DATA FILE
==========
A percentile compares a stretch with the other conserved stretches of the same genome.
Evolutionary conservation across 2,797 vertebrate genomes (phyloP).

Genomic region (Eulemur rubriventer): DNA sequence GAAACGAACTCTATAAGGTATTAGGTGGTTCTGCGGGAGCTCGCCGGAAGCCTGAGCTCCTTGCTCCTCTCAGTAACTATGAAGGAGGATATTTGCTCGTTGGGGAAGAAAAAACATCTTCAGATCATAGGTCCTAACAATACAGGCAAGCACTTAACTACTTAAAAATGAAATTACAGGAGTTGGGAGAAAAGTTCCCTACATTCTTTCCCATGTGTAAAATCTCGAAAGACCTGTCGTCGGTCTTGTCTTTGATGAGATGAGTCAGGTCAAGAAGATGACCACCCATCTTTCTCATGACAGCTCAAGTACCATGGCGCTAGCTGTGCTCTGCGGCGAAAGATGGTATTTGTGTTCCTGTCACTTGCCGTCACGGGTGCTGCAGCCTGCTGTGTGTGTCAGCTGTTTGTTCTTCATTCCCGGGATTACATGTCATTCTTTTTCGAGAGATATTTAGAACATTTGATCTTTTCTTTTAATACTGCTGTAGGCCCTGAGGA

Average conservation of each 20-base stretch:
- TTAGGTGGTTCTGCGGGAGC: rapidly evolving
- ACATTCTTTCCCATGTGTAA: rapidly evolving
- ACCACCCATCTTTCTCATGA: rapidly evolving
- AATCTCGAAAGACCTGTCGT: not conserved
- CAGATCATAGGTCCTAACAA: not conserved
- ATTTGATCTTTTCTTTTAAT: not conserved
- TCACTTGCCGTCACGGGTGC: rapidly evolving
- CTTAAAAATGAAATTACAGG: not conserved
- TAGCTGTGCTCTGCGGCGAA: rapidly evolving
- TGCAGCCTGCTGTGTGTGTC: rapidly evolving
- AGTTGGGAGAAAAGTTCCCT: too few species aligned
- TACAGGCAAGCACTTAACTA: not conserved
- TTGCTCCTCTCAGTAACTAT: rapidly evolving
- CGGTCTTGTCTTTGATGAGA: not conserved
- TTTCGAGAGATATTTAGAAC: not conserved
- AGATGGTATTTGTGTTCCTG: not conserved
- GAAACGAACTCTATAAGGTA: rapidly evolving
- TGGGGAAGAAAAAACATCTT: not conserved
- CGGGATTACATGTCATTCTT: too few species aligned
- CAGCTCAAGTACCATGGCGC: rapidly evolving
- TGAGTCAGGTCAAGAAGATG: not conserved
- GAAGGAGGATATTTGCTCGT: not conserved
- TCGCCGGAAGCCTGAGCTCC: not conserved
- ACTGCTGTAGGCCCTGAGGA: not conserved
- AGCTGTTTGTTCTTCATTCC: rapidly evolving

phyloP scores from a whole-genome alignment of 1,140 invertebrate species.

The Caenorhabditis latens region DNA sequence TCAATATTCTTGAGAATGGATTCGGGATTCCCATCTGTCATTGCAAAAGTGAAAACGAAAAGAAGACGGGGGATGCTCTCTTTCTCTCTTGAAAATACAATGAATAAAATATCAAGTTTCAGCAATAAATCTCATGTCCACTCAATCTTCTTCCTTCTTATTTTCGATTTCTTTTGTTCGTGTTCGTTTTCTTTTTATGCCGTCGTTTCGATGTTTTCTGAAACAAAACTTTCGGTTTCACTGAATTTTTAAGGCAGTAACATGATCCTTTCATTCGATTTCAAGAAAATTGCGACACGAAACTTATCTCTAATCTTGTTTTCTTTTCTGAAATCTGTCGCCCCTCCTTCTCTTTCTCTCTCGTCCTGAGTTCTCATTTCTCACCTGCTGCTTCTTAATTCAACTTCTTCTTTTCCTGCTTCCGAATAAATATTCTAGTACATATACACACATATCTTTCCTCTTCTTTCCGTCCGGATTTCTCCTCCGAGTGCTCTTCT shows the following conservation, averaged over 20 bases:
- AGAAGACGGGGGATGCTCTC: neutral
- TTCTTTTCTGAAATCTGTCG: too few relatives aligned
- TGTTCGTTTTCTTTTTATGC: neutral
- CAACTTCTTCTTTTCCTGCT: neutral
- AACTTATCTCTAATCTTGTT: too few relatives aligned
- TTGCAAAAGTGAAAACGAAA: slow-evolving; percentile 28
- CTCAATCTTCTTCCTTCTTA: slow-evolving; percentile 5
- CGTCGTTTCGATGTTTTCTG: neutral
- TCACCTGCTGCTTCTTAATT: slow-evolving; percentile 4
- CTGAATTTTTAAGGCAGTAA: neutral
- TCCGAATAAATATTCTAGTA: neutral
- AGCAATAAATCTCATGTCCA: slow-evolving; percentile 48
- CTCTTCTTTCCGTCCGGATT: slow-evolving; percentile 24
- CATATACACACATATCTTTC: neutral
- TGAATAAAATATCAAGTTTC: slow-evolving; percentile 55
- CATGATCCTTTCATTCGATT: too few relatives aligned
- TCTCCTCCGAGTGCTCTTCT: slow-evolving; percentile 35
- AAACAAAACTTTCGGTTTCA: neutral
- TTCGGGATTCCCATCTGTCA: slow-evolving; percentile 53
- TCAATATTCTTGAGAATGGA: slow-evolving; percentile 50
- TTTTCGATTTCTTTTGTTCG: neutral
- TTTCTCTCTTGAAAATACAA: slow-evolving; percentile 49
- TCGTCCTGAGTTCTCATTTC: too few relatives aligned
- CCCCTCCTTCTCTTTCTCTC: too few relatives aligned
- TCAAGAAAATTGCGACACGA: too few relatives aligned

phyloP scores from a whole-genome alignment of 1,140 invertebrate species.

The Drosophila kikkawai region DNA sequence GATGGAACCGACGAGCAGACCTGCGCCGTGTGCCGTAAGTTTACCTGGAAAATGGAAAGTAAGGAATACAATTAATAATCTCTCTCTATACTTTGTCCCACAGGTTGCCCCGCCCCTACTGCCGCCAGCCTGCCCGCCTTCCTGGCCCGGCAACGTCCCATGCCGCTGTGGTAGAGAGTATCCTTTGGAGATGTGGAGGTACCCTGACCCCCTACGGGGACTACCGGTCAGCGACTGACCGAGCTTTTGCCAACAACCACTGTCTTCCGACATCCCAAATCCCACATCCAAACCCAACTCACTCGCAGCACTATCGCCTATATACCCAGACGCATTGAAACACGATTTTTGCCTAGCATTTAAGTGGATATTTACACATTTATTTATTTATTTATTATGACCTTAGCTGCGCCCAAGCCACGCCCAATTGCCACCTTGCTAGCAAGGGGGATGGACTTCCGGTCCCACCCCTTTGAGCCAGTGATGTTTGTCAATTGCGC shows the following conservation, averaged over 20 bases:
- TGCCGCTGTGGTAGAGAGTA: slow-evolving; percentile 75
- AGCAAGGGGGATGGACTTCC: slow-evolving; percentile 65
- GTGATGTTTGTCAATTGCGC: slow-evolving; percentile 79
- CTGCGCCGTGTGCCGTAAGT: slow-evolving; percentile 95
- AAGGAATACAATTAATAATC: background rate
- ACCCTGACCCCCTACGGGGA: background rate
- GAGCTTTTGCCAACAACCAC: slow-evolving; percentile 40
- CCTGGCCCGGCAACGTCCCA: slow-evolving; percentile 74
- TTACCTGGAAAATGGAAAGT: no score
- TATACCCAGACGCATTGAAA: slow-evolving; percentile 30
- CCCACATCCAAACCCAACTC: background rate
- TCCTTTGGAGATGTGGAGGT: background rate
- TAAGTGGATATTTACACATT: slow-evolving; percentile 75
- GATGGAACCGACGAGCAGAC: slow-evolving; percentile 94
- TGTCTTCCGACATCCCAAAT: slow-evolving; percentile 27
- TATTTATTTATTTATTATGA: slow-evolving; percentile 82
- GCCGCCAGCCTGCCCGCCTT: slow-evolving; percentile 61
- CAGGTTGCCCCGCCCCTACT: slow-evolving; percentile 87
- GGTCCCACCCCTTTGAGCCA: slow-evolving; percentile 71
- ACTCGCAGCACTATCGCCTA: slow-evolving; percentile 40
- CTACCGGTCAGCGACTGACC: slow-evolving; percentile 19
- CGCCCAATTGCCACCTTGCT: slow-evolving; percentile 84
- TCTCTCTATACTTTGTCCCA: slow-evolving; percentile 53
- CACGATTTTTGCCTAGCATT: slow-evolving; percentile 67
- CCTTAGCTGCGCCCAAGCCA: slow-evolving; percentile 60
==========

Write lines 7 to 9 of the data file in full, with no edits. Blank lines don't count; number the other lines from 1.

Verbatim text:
- ACCACCCATCTTTCTCATGA: rapidly evolving
- AATCTCGAAAGACCTGTCGT: not conserved
- CAGATCATAGGTCCTAACAA: not conserved